Some cities are better at certain things than other cities. Buffalo might be better at snow removal than, say, Nashville. Maybe a city has developed an approach to fleet management that others want to emulate. Perhaps one town has a personnel department that could serve as a national model.

Cities typically are willing to share their best practices with others. For the most part, though, municipalities haven’t tried to capitalize on their expertise.

But that’s exactly what the Canadian city of Edmonton is now exploring. It has been recognized for its highly efficient approach to waste management. Now it’s marketing that knowledge to other local governments -- for a fee.

Edmonton diverts about 60 percent of its refuse away from the landfill, through a combination of recycling, composting and converting household waste into biofuel. Its waste management center receives more than 15,000 visitors a year, many hailing from other governments that want to study the Edmonton way. In 2013, the city decided to see if it could generate revenue by creating Waste RE-Solutions, an independent for-profit company with the city as its sole shareholder.

To help the company get started, the city council approved $1.9 million in seed money for two years. Day-to-day affairs are run by Roy Neehall, who previously managed the city’s waste management utility. Still in its nascent stage, the company is in talks with potential clients in both China and the United States.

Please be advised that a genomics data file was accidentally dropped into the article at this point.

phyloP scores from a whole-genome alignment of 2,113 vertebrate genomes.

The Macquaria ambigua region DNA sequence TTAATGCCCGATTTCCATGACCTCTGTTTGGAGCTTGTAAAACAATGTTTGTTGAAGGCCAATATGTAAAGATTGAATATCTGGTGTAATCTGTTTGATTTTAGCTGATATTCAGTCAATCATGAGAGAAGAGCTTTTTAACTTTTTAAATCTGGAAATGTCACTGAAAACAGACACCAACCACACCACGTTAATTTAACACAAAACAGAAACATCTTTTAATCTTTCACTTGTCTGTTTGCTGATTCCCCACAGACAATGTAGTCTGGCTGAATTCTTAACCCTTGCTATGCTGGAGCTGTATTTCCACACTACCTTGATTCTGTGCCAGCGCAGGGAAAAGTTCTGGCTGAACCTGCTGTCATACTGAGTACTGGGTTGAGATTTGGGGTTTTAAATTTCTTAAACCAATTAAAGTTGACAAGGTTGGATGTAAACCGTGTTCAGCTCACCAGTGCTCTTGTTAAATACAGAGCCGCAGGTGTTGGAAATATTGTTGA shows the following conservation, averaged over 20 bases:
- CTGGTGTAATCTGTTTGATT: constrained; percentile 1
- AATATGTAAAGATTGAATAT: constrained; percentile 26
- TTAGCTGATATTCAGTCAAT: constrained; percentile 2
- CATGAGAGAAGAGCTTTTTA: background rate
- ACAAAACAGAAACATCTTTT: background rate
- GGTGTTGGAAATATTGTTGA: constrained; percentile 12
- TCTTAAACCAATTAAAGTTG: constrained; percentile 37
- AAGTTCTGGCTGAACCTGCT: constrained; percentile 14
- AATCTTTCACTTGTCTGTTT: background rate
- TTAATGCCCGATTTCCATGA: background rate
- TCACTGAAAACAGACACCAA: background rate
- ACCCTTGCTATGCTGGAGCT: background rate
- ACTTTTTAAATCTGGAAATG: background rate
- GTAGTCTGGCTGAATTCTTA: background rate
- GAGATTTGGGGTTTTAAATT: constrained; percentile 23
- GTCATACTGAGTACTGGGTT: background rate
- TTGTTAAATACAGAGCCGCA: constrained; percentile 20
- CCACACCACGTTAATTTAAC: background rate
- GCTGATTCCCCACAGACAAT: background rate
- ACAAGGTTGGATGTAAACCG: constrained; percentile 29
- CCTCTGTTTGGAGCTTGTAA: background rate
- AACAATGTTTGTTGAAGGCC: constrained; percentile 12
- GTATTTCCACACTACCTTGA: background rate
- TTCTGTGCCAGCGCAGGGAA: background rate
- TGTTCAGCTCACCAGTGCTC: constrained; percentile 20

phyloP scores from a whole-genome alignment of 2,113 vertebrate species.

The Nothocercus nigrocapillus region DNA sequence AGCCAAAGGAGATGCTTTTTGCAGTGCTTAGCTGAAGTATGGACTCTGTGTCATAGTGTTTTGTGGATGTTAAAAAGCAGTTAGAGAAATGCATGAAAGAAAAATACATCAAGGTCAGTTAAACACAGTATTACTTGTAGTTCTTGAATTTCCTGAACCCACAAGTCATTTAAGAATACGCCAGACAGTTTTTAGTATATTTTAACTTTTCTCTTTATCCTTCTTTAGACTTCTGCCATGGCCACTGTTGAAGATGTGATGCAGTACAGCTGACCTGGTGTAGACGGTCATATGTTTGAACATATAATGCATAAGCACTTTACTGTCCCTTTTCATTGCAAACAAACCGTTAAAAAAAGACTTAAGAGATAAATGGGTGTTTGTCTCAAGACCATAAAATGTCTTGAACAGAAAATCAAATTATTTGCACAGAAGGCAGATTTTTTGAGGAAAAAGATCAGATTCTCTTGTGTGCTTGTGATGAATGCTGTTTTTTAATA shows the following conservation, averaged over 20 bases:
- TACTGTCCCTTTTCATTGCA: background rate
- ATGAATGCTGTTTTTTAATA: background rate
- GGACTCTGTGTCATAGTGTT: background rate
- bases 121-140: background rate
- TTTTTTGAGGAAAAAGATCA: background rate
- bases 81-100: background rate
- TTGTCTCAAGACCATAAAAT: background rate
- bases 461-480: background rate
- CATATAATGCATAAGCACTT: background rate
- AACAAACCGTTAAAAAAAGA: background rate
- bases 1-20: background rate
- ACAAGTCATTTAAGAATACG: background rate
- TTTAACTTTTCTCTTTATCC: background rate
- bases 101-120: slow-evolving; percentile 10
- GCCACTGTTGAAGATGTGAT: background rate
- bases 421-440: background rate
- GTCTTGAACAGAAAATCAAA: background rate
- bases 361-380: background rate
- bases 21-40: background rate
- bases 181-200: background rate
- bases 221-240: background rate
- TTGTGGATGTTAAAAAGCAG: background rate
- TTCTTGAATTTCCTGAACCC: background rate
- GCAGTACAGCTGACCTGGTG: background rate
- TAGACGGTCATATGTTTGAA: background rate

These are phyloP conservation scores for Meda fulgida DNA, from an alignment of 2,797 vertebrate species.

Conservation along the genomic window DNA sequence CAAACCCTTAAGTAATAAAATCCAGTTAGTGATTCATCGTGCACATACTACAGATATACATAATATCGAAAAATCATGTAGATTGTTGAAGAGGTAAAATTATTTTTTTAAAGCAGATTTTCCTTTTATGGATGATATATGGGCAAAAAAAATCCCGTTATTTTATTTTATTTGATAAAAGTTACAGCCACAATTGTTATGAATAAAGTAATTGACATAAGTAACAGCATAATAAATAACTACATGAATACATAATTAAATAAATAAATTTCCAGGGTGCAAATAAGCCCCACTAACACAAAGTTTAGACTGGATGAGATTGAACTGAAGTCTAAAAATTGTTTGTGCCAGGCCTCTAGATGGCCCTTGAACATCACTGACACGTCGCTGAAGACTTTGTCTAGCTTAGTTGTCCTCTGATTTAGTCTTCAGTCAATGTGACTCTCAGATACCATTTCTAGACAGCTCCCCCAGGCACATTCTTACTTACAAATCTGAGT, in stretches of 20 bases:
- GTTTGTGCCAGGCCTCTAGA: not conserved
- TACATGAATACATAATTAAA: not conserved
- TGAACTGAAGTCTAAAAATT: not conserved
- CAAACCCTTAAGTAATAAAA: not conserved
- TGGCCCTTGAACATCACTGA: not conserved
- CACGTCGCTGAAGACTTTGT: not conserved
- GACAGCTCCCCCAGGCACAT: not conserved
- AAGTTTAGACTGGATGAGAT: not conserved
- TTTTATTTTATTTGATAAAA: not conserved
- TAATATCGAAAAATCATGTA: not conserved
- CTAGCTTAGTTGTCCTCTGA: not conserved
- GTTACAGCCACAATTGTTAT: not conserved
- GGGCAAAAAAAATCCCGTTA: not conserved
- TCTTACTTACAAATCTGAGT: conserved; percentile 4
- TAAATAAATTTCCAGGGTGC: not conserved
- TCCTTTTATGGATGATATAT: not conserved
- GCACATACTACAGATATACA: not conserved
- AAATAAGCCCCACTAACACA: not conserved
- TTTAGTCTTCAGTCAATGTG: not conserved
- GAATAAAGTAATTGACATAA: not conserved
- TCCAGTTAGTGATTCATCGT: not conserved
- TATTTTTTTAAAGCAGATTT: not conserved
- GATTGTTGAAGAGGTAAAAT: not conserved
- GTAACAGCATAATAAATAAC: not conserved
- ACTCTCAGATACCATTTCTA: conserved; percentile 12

If the experiment is successful, it won’t be the first time that Edmonton has spun off a commercial enterprise based on experience in the public sector. In 1996, the municipally owned water utility incorporated as a private business with an independent board of directors, but only one shareholder, the city. Today it provides water and wastewater services to more than 85 communities in western Canada and parts of Arizona and New Mexico, generating about $150 million in annual revenue for the city, or about 8 percent of Edmonton’s revenues.

Could Edmonton’s success spark a wave of consultant-cities in the U.S.? Perhaps. Right now it’s hard to find an American equivalent. But Denver comes close: A couple of years ago, the city launched its Peak Academy, a program that trains city workers to be in-house consultants, helping their agencies deliver services more quickly and at a lower cost. Denver has since opened the program to other cities, and interest has been high. So high, in fact, that the academy now charges other governments when they send more than one employee at a time. “We have too much demand,” says Brian Elms, who runs the Peak Academy. The city prices a full week’s training at $2,000 per participant, which Elms notes is less than a private company would charge. “They’re still getting the training,” Elms says, “and not paying out the nose.” The academy is already booked for outside participants through September.

For Edmonton Mayor Don Iveson, the approach is a no-brainer. “If there’s an opportunity for a city to share and create some return on the investments in innovation,” he says, “why shouldn’t cities capitalize on the solutions that they’ve developed?”

*CORRECTION: An earlier version of the story incorrectly stated the percentage of refuse that Edmonton diverts away from its landfill. It is 60 percent.